What does it mean to have a People’s Hotel to you?
Anybody and everybody who wants to stay there can. It’s not restricted by an arbitrary price. If you like it and it appeals to your sensibility, you have the opportunity of staying there. It’s like taking luxury and making it democratic. It’s a really important idea. It’s the opposite of elitist, but it’s still just as sophisticated. It’s making it accessible to everybody and anybody who wants it.
It’s an opportunity for people to enjoy the same thing that only rich people previously could enjoy. It’s the same kind of contribution Andy Warhol made with art when he took the pretention out of it, and he made it available to everybody. Everybody could understand it.
25 years of hotel life, what does that mean to you?
I think the hotel business is not always so responsive as to what people want and I don’t think it always leads people where they want to go. That’s always been a puzzle and I enjoy solving that puzzle. I think if you love something you can be good at it. That was my approach with nightclubs, that was my approach with apartments, and that has been my approach with hotels to this day. It’s more of a social approach in finding out what people want and delivering it to them.
What does it take for a hotel to have that right energy?
I think it is important that a hotel manifests the place and the time that it is in. You don’t want to be dated, classified or put in a box. If you are going to do a hotel in China, you want it to feel like it is a hotel in China. The culture and the people in the hotel should capture the spirit of the times.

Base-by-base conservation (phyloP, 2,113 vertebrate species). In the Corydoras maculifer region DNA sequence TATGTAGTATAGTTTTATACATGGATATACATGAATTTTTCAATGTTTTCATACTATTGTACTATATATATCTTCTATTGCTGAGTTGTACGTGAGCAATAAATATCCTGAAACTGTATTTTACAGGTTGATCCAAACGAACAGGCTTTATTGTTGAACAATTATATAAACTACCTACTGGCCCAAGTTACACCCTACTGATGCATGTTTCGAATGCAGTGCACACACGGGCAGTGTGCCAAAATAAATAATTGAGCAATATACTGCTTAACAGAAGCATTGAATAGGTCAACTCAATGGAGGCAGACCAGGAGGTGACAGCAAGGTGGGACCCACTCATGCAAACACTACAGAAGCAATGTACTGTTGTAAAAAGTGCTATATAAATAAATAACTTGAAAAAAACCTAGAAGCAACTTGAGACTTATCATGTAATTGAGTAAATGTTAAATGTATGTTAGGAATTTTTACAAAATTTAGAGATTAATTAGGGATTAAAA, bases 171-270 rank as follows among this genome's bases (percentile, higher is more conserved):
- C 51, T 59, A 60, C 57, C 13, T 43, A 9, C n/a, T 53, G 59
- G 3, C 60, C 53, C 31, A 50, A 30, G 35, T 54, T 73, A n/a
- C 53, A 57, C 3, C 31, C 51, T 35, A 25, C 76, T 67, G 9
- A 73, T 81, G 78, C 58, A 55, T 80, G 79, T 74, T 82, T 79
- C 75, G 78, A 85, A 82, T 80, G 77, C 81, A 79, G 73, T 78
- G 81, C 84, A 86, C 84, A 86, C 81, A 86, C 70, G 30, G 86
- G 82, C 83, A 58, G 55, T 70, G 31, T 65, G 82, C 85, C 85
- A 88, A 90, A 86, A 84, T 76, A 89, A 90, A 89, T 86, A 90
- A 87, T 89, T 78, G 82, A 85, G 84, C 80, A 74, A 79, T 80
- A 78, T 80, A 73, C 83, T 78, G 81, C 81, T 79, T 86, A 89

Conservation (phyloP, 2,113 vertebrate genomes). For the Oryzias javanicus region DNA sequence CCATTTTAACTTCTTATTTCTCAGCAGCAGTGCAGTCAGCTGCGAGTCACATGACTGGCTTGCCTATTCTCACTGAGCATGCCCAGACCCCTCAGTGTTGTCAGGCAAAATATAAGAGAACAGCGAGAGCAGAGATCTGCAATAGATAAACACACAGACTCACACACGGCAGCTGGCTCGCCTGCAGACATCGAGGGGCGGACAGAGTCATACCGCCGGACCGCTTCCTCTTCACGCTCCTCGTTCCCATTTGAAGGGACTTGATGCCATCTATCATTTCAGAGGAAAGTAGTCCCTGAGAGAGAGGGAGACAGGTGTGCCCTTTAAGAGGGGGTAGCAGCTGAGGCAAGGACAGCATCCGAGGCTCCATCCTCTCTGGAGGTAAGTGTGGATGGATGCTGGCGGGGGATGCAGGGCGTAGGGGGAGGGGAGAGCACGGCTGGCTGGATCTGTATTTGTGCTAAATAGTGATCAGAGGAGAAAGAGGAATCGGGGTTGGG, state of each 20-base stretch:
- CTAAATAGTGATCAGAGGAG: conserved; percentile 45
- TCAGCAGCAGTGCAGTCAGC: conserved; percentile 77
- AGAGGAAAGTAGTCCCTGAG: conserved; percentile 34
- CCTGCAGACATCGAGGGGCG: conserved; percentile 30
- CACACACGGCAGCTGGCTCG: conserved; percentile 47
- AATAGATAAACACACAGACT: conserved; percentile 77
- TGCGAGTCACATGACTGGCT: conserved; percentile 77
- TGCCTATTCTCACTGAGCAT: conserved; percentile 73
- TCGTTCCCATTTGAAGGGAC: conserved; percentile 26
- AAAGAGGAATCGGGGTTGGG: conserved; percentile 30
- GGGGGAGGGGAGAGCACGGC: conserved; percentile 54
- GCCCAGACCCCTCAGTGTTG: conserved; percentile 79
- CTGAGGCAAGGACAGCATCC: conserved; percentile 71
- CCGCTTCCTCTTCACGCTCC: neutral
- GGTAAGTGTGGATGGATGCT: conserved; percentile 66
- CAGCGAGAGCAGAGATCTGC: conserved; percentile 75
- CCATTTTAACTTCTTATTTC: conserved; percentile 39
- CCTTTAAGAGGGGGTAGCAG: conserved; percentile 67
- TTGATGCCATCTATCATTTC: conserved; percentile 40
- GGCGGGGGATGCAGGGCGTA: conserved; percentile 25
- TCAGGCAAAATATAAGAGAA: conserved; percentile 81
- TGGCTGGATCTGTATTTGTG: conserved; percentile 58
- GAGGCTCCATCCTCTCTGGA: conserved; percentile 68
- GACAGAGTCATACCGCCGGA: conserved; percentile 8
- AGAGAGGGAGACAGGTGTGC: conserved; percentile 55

The hotel is supposed to manifest the location it is in, the people in and around that location and the time it is. It should manifest the social habits and be a microcosm of the best of what the city has to offer. When you are able to tap into that local zeitgeist, that is where the energy comes from. When people visit a place, they don’t want to leave it behind when they go into the hotel; they want that experience to continue. You need to keep that spirit when you go into the hotel. That is where the energy comes from.
Tell me about you and your own growth through this process.
My career has been incredibly gratifying. I’ve had a charmed career. I’ve never done something that hasn’t been successful; I consider myself a really lucky person. I like to be thought about as a person done something special, changed things and improved things. I didn’t want to be just a person with money; I wanted to do something much more than that and to give something back. I have my family, which I love and I have a career that I love.
Favorite hotels and places in the world and why?
My favorite places in the world are New York, Paris, Shanghai and Beijing. I like the 24-hour, international, gateway cities. They are energized by culture. I am incredibly curious and I find those places a never-ending source of stimulation. My favorite hotel will come as a surprise, but I like Claridges in London. It’s a confident place and the service is so exceptional. I like the Okura in Japan; I think it is very smart. I like the Bel Air in Los Angeles because I think it is the quintessential California hotel with its rolling grounds, swans and lakes.
With so many hotel players in the market now, what do you think is going to happen?
I don’t think it matters to me what the economic cycle is or how many hotels are in the market. There is always room for something that is really distinct and unique. There is always an opportunity to do a great hotel – no matter what city it’s in, no matter where it’s located, no matter how many hotels there are in that city – provided you do something more special than everything else. That’s what I’ve always tried to do.
Profile Image © Chad Batka
Hotel Images © Nicholas Koenig